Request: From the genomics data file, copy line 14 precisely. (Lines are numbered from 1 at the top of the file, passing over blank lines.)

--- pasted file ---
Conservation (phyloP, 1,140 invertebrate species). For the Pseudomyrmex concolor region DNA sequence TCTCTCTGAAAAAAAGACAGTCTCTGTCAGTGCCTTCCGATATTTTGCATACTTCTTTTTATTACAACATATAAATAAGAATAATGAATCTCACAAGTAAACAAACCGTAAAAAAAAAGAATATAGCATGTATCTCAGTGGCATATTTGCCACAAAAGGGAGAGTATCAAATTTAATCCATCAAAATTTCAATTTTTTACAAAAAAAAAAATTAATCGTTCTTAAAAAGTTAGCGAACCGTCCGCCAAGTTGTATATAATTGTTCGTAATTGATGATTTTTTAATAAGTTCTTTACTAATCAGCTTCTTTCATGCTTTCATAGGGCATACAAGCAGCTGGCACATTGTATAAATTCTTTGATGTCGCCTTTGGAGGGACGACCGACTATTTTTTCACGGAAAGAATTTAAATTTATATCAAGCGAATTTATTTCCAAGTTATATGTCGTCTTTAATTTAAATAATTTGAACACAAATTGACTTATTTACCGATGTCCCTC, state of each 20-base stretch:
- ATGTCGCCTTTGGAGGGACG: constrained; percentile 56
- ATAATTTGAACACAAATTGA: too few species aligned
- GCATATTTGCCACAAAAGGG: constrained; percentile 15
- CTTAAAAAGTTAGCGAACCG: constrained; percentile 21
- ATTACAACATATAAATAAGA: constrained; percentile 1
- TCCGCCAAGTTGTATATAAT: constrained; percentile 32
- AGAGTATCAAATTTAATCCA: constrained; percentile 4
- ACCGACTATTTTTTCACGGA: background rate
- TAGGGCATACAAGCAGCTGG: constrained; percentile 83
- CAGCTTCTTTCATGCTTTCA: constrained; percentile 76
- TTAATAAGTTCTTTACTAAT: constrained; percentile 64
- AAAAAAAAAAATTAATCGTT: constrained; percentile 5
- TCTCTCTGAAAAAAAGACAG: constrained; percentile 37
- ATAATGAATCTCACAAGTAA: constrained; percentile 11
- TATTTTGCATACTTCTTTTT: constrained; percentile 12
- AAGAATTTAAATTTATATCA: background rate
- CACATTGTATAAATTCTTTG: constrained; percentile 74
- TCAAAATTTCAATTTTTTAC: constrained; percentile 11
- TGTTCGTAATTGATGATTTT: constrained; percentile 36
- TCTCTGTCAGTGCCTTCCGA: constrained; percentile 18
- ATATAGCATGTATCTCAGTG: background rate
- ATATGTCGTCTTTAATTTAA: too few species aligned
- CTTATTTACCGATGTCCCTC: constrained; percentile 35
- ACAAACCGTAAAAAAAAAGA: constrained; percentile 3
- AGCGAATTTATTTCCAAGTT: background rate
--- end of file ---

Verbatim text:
- TCTCTCTGAAAAAAAGACAG: constrained; percentile 37